科学美国人60秒:大型动物减少后蜱虫数量会激增
日期:2018-07-09 11:36

(单词翻译:单击)

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This is Scientific American — 60-Second Science. I'm Jason G. Goldman.
Got a minue?
Ticks. The tiny arachnids feed on the blood of mammals, birds, and sometimes even reptiles and amphibians. And disease-causing parasites travel in that blood, from tick to victim and from victim to tick. The most familiar tick-borne illness is probably Lyme disease, but ticks can also transfer Rocky Mountain spotted fever, tularemia, Q fever, and even a form of encephalitis. Without treatment, many of these diseases can be fatal.
Keeping tick populations in check is thus good for public health. And it seems that the mere presence of large wildlife helps. Because a new study done in Kenya finds that areas without large wildlife saw tick populations rise as much as 370 percent. The finding, in the Proceedings of the Royal Society B, caught researchers by surprise—because ticks love to land on large animals.
"We expected if we lost large animals that we would also lose ticks."
University of California, Santa Barbara, ecologist Georgia Titcomb.

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Before they get to their big targets, such as deer or antelopes, ticks attack small mammals, like rodents.
"So what we found is when you lose the large animals, you have an increase and a hyper-abundance of these rodents." Because those rodents are not being eaten, or simply displaced, by the bigger animals missing from the environment.
So the ticks happily feed on the rodents, after which they'd normally look for a bigger animal to parasitize before reproducing. Now, with no large mammals available, humans could become an attractive tick target—and more likely to come down with the various tick-carried conditions.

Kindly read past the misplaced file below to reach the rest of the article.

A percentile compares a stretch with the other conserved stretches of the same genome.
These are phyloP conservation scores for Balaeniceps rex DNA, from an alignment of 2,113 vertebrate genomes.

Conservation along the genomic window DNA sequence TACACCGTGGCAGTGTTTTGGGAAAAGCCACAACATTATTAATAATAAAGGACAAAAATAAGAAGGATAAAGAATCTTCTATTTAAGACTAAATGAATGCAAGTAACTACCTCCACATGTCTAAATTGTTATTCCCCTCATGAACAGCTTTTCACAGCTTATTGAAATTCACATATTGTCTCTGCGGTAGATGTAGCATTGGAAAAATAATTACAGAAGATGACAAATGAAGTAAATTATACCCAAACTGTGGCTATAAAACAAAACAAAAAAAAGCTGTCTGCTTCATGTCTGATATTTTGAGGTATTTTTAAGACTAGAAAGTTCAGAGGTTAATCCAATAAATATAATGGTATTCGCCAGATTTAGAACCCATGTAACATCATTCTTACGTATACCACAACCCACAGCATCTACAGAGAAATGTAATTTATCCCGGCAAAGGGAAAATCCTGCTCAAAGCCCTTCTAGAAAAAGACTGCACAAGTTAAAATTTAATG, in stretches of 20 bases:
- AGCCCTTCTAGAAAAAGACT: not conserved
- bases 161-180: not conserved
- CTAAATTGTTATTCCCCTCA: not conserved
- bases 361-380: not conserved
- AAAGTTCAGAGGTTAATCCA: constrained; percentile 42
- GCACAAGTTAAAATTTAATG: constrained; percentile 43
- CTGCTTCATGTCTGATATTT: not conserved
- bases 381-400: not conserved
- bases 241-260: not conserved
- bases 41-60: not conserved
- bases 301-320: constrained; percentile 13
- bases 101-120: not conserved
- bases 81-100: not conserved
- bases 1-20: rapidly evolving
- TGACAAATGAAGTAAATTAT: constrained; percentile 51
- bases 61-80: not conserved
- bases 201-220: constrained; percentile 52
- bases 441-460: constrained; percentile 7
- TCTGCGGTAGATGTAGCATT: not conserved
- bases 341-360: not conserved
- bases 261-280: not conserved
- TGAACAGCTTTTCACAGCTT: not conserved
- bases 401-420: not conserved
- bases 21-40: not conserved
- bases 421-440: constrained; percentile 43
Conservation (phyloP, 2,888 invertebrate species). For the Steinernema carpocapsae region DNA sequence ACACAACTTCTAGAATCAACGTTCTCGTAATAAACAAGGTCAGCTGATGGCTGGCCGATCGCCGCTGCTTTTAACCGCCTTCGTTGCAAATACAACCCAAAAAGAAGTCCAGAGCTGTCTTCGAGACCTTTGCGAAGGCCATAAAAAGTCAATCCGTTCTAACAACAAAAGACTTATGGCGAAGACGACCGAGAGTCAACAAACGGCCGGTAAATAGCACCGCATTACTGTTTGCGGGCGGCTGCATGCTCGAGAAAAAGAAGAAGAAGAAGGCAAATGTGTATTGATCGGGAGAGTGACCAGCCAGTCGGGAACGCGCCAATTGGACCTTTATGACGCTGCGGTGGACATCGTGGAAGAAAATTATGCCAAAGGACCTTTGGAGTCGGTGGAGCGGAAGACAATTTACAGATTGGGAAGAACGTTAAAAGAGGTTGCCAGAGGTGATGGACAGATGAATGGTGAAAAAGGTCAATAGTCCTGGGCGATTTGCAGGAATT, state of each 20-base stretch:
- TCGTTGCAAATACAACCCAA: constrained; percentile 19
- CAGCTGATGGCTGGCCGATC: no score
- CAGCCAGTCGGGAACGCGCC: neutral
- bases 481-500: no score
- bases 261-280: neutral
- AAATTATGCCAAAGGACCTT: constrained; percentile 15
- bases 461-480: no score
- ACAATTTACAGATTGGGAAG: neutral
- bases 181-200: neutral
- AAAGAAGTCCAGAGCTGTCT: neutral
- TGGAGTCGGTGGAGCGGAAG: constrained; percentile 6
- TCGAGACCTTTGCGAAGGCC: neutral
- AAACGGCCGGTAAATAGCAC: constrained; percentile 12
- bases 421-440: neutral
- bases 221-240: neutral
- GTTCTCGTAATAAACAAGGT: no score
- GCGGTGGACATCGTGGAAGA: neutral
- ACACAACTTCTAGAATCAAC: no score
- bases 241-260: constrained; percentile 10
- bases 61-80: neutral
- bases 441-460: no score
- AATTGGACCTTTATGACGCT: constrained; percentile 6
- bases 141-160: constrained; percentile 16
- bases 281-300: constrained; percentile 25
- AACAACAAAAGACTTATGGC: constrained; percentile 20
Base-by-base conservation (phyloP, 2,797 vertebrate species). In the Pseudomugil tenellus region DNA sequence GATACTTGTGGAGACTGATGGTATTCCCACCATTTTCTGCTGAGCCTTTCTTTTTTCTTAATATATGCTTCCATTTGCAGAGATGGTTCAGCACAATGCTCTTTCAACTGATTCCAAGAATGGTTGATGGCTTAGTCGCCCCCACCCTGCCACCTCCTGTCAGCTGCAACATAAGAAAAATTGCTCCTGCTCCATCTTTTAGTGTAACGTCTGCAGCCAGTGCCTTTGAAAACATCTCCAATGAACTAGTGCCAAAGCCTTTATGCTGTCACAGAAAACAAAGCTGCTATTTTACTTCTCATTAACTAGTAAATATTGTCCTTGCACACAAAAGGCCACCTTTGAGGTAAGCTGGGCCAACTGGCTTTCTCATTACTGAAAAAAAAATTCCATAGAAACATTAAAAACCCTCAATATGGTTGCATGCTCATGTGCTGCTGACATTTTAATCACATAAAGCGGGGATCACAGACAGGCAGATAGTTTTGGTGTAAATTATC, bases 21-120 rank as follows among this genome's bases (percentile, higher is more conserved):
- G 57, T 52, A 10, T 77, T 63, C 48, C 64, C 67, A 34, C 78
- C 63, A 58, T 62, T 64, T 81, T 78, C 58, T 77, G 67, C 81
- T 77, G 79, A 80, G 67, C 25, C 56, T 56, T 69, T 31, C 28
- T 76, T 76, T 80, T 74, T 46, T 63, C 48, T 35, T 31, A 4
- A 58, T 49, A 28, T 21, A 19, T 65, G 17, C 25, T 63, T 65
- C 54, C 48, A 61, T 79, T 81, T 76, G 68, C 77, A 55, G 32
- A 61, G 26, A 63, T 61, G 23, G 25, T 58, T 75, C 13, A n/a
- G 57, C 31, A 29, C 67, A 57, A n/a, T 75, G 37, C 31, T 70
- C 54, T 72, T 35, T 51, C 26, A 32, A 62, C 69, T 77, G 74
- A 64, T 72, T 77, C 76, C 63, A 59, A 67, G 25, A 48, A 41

The study demonstrates one of the many ways in which biodiversity loss can be detrimental not just for wildlife but for people, too. The researchers are now doing similar work in California to see how if the Kenya findings hold elsewhere. Because lions, tigers and bears may seem scary. But the more likely danger to humans comes from ticks.
Thanks for the minute for Scientific American — 60-Second Science. I'm Jason G. Goldman.

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参考译文

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这里是科学美国人——60秒科学lgeQ9RrCF^ZkJY3P~。我是杰森·古德曼-zWAhDl(E|2
有一分钟时间吗?
蜱虫yjMOzJ9arAIWct。这种极小的蛛形纲动物以哺乳动物和鸟类的血液为食,它们有时甚至还会吸爬行动物和两栖动物的血dkwX(oB9Vd%QIcH。致命寄生虫通过血液传播,从蜱虫到受害者,从受害者到蜱虫(PHIXYY.&2v%OHJjkPh|。最常见的蜱虫传播疾病可能是莱姆病,但是蜱虫也可以传播落矶山斑疹热、兔热病、Q热,甚至是一种脑炎W)NKi=u;dbyZu^G。如果不进行治疗,那许多这类疾病都会致死2WD[l*[;^j@5ibIcy
控制蜱虫数量对公共健康有好处_q(Tk,qU;Z%|。似乎只有大型野生动物的存在才有帮助q^2eSa[%;R^0=。因为一项在肯尼亚进行的新研究发现,没有大型野生动物的地区,蜱虫数量增加了370%~;Cq5LEVuFd6。这篇发表在《英国皇家学会学报:B辑》上的研究令研究人员颇为吃惊,因为蜱虫喜欢寄宿在大型动物身上1(jn3vviO)&
“我们此前认为,如果大型动物的数量减少,那蜱虫的数量也会随之减少,Pl@aGafa5|。”
加州大学圣塔芭芭拉分校的生态学家乔治娅·泰特寇波说8_I_Z-Cx(r9TtnM=iBZY
在找到鹿或羚羊等大型目标前,蜱虫会攻击鼠类等小型哺乳动物XMMLVr8rmJM%
“因此我们发现,当大型动物数量减少时,这些鼠类动物的数量就会飙升sS1yoJ!W3Jnm;%rSv。”因为大型动物从环境中消失后,这些鼠类动物就不会被吃掉或是简单地被迫离开##g!dTNPmj|K5
因此,通常在寻找大型动物寄生并繁殖前,蜱虫会乐于食用鼠类的血液fOWN=N)^!)h。现在,如果找不到大型动物,那人类可能成为对蜱虫有吸引力的目标,而且人类也更易染上蜱虫携带的各种疾病XEf2Aepgs]E]ZG
这项研究证明了生物多样性丧失不仅会损害野生动物也对人类不利的多种方式之一*VL11sgXgD。现在研究人员正在加利福尼亚州做类似工作,目的是看看肯尼亚的发现在其他地方是否依然成立i@m8=uVW=pZ;%5]H。因为狮子、老虎和熊可能看起来很可怕a@2j^;s!gk。但是人类更大的威胁可能来自蜱虫lWOW!,MjX)wdRQ
谢谢大家收听科学美国人——60秒科学,Zkwniw[[WOLP。我是杰森·古德曼=z).BY,u7;*eh

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译文为可可英语翻译,未经授权请勿转载!

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重点讲解

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重点讲解:
1. keep in check 受到控制的;被控制住的;
Executive-level leaders must have self-awareness and an ability to keep their emotions in check.
高管级别的领导人必须有自知之明,能够控制自己的情感Qmul2,D5%u2sz^D4fR~S
2. catch sb. by surprise 使某人吃惊,使某人感到意外;
He quickly got up from his chair, it caught him by surprise, And when he opened up the door could not believe his eyes.
他赶紧从椅子上站起,有人来访实在让他惊奇,打开门时,他无法相信自己的眼睛,D*P@4%,qIn+Sc+
3. come down with 染上,得了(病);
Thomas came down with chickenpox at the weekend.
托马斯周末染上了水痘~hY@TKQEpAD&Gy
4. come from 来自;
Much of the opposition to this plan has come from the media.
该计划的主要反对声音来自媒体5TRR%V9RkO#~*O_Y1@

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